The example I will use is that of digital content creator, Jared Knabenbauer, or better known as “ProJared”, who was recently accused in May 2019 for “having an extramarital affair with another gaming YouTuber… and soliciting sexually explicit photos from his fans” by his wife, Heidi O’Ferrall on Twitter (Screenrant, 2019). ProJared, who is a prolific gaming Youtuber, had a sub count amassing well over 1 million people, which plummeted to 700,000 subscribers when the accusation came out. His personal image and brand were also affected. During this outrage, “stan culture” was especially prevalent, as although most people started to turn against him, saying negative things about him, there were the few people who made death threats. ProJared decided to vanish from the internet unexpectedly, leading us to think he was guilty, when in reality, he was gathering receipts. Upon his return 3 months later, he released a video on his Youtube channel addressing these claims. ProJared was quick to dismiss the allegation of him cheating on his wife, as he “attempted to end his marriage before engaging in romantic activity with anyone else” (The Daily Dot, 2019). As for soliciting sexually explicit photos from his fans, he claimed the accusers, identified as Chai and Charlie, did so for “attention and social capital” (The Daily Dot, 2019). ProJared’s main defense was that he always asked the fans if they were of age before doing anything. He also acknowledges that what he did “wasn’t predatory but it was unhealthy” (The Daily Dot, 2019). The accusers for pedophilia, Chai and Charlie, have locked their social media accounts, with Charlie putting in his bio that he did so because he” doesn’t want more death threats” (The Daily Dot, 2019). It’s interesting to note here that “Stan culture” can work both ways and the tide can sway almost immediately. Relating this back to Suler’s article, these people feel comfortable making these threats because they were anonymous, behind a screen and authority was minimized. To conclude the video, ProJared asked his viewers to get the full story before jumping to conclusions. He said that the truth didn’t matter in this case because as soon as a mob was beating him down, everyone jumped in on it too.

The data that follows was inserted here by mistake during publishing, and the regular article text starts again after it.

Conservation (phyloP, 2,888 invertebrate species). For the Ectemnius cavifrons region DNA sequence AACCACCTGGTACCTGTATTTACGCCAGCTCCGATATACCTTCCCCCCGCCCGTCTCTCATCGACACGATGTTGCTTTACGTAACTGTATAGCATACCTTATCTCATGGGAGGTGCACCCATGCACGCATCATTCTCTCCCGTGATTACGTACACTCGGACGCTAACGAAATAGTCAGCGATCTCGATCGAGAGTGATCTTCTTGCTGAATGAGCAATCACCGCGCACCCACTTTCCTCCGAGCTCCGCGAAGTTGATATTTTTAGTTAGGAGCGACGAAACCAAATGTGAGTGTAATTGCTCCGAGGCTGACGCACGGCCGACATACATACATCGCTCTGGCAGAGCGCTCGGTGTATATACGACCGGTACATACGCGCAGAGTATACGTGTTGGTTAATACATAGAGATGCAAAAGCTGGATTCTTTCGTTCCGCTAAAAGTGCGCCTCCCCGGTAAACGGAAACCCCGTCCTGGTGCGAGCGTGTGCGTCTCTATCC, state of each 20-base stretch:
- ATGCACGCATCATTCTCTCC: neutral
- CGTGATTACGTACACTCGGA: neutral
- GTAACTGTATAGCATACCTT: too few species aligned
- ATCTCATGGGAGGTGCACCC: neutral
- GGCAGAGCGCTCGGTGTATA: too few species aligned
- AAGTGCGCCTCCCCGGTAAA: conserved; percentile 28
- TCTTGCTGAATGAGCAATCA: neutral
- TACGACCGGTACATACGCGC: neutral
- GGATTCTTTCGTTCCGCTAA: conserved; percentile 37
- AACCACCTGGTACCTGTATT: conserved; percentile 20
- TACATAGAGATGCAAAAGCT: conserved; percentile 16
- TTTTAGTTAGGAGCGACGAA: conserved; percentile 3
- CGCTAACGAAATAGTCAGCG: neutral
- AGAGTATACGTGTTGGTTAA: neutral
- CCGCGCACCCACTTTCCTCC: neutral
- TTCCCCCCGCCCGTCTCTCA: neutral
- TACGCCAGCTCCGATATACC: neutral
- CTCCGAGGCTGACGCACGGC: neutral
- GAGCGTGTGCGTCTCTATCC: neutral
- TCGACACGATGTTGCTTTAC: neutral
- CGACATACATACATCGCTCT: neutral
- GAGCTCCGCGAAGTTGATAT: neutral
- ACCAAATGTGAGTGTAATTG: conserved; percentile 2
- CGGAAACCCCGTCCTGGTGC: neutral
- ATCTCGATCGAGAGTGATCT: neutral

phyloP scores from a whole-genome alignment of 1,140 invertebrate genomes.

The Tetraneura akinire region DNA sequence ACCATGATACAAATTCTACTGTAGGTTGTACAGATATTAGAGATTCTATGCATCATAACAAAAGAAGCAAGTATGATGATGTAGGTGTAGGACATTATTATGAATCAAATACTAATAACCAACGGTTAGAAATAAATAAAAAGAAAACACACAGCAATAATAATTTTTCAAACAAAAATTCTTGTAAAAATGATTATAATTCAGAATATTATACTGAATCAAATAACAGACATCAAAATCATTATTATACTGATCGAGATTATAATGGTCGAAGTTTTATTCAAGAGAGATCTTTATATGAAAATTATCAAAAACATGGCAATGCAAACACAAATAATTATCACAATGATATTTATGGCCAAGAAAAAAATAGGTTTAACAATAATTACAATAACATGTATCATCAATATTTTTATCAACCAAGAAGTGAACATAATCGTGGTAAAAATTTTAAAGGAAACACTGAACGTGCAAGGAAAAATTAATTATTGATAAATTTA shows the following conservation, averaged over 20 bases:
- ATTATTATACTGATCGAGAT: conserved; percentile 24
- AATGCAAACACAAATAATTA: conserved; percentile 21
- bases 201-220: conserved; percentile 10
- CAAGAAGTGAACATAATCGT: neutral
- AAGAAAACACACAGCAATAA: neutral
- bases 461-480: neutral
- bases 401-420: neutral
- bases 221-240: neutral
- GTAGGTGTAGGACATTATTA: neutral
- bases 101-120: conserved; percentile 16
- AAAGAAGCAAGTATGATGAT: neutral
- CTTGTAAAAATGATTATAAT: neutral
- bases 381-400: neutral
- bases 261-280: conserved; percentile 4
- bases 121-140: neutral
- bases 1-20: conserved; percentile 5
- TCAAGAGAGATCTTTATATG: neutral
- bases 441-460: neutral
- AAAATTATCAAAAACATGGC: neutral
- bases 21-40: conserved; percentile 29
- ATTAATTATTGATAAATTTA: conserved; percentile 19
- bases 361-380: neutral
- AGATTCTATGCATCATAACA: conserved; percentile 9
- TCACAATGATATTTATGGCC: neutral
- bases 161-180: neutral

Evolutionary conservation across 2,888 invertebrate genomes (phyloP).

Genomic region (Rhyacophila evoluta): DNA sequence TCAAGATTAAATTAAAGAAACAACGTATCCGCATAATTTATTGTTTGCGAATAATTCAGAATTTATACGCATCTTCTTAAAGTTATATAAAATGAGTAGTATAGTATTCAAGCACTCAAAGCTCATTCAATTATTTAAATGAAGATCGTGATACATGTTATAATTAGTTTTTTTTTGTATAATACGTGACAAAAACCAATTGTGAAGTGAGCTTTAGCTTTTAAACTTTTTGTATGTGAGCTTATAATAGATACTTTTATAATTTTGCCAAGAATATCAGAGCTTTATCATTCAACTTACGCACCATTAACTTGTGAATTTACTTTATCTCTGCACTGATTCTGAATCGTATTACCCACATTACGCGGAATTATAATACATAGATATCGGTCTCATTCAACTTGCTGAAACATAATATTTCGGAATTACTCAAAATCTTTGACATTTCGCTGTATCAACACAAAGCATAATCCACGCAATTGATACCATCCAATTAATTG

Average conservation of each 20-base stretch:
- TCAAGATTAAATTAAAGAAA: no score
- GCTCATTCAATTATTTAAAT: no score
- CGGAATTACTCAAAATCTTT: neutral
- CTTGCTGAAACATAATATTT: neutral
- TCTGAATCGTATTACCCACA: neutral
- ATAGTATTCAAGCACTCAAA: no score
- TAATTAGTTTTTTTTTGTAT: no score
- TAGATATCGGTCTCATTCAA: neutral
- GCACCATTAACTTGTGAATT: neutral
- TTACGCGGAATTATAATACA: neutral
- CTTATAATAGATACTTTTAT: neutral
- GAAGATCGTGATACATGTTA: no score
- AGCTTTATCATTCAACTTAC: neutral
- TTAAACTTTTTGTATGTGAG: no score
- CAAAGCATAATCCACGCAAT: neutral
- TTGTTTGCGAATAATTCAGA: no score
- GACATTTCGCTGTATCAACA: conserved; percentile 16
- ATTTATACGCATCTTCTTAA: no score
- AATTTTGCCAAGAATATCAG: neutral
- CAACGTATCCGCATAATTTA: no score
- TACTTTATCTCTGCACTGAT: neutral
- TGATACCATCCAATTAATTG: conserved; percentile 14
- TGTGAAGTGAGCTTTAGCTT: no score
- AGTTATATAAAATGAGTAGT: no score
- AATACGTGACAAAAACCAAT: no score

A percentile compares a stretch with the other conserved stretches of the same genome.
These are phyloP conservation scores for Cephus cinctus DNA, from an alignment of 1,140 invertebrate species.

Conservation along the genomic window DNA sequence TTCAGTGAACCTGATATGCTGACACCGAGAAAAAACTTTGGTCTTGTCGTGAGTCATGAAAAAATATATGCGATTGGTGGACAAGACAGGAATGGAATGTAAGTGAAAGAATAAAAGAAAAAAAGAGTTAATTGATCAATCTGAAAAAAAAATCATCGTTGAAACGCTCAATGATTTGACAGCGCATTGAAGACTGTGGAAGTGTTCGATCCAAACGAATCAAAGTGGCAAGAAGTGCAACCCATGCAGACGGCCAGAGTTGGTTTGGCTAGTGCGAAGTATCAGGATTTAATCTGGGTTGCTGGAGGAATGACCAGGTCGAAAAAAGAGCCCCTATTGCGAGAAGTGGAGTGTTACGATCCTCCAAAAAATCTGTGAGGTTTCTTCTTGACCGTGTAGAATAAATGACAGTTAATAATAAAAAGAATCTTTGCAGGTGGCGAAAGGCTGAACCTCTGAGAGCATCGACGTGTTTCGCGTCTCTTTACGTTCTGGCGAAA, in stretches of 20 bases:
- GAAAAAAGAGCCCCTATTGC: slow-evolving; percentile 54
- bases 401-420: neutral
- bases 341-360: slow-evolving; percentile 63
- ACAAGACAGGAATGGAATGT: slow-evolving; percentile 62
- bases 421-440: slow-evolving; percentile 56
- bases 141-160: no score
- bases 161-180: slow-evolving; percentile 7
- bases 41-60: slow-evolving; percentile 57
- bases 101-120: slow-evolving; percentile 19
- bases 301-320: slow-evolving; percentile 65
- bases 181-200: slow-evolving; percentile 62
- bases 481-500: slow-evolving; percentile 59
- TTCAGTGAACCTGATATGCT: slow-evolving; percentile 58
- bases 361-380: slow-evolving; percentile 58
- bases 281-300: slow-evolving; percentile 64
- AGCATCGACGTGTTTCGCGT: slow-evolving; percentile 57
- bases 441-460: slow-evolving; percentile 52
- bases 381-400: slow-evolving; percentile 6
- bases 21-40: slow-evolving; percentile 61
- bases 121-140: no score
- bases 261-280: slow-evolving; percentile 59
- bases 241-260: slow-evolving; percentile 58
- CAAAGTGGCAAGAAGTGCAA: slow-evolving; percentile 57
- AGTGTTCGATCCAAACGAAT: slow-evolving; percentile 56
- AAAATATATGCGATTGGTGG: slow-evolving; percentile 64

When it comes to defining democratic speech, we must take into account whether or not things like slander and hate speech in the cyberspace, that yield no consequences when spread with bad intentions, provide a true democratic space for dialogue. Does this mean that I can say anything I want without having to face the consequences? If so, then this would meet the definition of democracy. In the case of Projared, it only became clear after some time that Projared was not the person everyone thought he was, after everyone had already resorted to labelling him as the bad guy. However, because of the spreading of the mostly false news, his image took a big hit that he has yet to still recover from while the accusers, being his wife along with Chai and Charlie, get to walk off scotch free. We could therefore make an argument that social media platforms do provide areas for democratic speech because one could say, or even make accusations as they please.